Improved 1-1 Note Taking
I spent the better part of 18 months getting really good at using Obsidian. Enough that I wrote a whole blog series about it! Daily Journaling, general knowledge dumping, and longer-form writing became very natural.
The job I started after those months of Markdown-ing-more-than-ever-before was remote-first. I was ready to use my new-ish note taking superpowers in another context.
I set up my home office with two screens. I had a 27” monitor full of browser tabs where I did a bunch of Zooming, Looming, and a little coding. And I had my employer’s laptop with Obsidian maximized so I could take notes as I did all the work. Things started well.
But a few months into the job, Obsidian and I started having problems. Smooth writing became clunky. What happened?
It turns out that in a job on a team of other people, collaborative writing is a thing. Duh.
I started any document in Obsidian as always, but when I was ready to get comments or work with others on a shared doc, I moved text over to Google Docs, or later when our team started using it more, to Notion. I needed comments and co-writing, so this made sense.
I learned to delete an Obsidian draft and move it to Notion sooner. I even got better at starting a doc in Notion, preferring to work, write, and think more in the open. But there was still a case where my Obsidian patterns weren’t working: 1-1’s.
1-1 Notes as a Collaborative Document
As part of my Obsidian series, I wrote about how I tracked 1-1’s. I was pretty happy with how this worked. I kept action items. I linked individual notes into the Daily Journal. It really worked for me most of the time.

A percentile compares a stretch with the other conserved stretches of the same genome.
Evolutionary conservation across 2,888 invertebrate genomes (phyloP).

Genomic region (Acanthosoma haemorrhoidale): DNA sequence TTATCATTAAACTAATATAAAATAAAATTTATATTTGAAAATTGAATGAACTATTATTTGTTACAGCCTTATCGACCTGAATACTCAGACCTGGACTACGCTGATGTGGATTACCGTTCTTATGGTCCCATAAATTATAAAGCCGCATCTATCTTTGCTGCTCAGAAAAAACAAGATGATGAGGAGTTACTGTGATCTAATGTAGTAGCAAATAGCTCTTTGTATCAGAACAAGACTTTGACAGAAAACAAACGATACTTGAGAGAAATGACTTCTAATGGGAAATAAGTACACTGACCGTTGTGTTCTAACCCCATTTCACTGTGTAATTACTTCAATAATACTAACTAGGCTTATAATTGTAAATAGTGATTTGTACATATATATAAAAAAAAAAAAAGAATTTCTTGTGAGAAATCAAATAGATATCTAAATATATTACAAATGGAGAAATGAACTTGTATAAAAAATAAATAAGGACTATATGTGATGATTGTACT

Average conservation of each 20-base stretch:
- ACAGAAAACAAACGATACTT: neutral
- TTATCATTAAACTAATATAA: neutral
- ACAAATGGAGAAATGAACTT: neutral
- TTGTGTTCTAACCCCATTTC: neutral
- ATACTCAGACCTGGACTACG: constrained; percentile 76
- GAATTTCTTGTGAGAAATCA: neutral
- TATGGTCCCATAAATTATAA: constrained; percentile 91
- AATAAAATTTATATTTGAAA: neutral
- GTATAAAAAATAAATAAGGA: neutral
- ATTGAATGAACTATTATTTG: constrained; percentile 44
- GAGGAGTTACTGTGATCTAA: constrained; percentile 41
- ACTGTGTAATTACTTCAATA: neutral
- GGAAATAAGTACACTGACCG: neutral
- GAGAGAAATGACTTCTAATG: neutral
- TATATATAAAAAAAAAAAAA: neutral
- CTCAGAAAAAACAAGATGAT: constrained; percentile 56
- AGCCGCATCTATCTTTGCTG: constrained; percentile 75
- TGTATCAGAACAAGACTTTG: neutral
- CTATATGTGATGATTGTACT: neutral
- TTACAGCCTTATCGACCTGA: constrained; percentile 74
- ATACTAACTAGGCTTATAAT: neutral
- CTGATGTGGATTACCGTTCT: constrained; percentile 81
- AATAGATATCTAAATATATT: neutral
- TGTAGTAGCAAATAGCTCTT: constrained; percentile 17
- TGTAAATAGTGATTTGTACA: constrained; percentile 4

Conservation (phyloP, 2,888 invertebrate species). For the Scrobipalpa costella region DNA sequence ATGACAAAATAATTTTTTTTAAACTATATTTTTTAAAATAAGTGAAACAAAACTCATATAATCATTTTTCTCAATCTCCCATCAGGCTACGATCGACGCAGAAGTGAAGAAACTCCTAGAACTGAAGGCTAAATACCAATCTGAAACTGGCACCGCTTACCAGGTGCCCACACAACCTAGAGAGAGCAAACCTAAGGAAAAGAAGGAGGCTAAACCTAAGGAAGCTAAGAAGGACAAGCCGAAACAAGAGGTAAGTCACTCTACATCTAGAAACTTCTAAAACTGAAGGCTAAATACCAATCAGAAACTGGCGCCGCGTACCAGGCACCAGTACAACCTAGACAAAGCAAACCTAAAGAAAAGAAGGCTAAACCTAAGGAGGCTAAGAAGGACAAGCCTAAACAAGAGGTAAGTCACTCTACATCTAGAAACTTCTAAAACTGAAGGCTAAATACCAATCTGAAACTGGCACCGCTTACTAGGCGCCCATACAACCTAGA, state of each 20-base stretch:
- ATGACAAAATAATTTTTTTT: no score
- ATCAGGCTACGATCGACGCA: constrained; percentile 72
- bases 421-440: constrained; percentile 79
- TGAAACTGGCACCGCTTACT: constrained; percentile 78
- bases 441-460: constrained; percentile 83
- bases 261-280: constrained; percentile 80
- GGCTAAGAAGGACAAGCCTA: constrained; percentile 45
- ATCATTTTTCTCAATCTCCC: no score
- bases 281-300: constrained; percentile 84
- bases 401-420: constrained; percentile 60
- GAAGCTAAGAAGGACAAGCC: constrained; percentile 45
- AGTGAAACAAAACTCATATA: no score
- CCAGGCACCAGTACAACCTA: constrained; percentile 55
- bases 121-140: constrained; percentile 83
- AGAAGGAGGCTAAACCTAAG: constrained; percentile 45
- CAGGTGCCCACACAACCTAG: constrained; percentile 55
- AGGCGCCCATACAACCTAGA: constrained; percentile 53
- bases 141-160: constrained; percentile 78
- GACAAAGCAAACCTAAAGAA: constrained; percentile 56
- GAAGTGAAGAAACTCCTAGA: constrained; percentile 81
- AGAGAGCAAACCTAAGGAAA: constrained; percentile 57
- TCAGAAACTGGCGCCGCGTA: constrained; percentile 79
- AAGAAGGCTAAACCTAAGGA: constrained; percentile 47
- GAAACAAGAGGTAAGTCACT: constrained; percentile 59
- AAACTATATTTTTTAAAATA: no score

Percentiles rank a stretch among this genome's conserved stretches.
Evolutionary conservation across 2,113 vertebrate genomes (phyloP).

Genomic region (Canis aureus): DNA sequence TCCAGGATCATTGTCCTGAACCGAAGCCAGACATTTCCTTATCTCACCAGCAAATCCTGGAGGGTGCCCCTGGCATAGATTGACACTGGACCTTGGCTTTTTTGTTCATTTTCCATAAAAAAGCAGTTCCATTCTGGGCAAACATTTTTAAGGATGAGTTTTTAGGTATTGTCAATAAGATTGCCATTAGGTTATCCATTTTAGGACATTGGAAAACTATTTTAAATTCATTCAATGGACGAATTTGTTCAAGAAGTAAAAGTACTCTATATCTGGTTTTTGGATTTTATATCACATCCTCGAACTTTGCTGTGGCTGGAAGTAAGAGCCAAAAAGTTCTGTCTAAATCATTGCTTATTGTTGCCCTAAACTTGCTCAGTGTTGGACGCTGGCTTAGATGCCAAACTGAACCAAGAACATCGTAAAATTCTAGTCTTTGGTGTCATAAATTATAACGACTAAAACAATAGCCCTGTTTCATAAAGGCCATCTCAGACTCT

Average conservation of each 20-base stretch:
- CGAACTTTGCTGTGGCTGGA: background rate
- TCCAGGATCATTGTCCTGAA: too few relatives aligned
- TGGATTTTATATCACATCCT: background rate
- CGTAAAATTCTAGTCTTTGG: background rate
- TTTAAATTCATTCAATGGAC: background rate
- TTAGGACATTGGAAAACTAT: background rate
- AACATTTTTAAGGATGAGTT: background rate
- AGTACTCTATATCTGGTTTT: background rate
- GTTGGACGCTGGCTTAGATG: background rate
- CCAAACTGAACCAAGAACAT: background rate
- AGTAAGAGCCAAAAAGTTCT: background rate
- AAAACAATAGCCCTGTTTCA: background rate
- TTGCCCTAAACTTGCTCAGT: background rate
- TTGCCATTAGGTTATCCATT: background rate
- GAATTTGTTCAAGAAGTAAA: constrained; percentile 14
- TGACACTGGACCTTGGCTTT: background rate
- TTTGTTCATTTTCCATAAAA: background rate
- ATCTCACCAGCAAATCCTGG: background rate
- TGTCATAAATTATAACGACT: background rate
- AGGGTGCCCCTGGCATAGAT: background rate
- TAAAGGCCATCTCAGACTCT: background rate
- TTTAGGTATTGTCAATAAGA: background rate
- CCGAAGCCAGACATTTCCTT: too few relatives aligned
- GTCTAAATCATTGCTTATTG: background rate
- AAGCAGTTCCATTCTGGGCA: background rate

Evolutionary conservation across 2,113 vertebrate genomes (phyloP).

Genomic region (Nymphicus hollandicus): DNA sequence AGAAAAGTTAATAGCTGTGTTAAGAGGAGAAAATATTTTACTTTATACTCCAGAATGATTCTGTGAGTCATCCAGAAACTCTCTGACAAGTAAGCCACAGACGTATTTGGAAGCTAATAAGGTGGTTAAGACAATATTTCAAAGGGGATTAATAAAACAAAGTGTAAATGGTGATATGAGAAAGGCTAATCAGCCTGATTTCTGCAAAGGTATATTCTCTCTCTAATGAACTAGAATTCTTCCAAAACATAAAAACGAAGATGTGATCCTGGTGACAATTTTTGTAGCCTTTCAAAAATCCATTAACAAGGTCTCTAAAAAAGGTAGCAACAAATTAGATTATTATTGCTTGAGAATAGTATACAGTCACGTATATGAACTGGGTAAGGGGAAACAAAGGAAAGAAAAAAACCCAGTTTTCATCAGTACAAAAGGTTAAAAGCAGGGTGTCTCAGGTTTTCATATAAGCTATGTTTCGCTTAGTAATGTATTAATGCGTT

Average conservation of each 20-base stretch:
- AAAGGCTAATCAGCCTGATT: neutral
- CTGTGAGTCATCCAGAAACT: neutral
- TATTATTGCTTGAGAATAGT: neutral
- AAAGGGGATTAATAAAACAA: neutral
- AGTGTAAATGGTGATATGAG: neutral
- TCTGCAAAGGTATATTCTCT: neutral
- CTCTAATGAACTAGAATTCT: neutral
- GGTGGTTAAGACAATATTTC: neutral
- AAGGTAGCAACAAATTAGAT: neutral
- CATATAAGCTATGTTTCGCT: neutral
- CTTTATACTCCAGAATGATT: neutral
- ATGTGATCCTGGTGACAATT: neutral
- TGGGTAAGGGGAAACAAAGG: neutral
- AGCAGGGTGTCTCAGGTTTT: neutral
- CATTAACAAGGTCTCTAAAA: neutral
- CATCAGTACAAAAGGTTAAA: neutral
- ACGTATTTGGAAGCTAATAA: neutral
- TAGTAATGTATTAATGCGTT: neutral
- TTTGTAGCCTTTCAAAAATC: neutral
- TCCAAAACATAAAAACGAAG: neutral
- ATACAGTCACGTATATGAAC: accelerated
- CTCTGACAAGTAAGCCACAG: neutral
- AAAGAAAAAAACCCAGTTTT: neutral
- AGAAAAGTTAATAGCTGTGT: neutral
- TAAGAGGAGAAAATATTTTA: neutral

However, it turns out that 1-1’s are an opportunity for collaboration. Duh, again. The whole point of 1-1 meetings, especially between a manager and a report, is to work through issues, career plans, and meta concerns together.
An Obsidian vault is not easily a place for “together.”
A Notion of a Solution
I spent a few weeks iterating using Notion for 1-1’s with the other people involved (one at a time). Notion turned out to be fantastic place to experiment with meeting these needs:
- Keeping all of my 1-1’s well organized, making it easy to find the next meeting with a person
- Allow for different meeting templates per person
- Easy to create a new regular 1-1; my staff changed occasionally, so adding/removing meetings was useful
- Keeping track of action items the two people were creating and managing in each meeting
- Keeping the 1-1 notes and action items just for the two people to collaborate
I got to a pretty robust solution. Enough that I’ve productized it!
So if you are someone who:
- Uses Notion as your knowledge base
- Has several regular 1-1 meetings with others in the same Notion instance
- Have had challenges keeping the notes and action items from these meetings organized
- Like, or are intrigued by, the idea of 1-1 content being the result of collaborative editing
Then please have a look at my 1-1 Tracker (purchase link at Gumroad). And if you like what you see, you can buy it. And if it works well for you, you can rate it.
I hope this helps you. Five Stars. Will take notes again.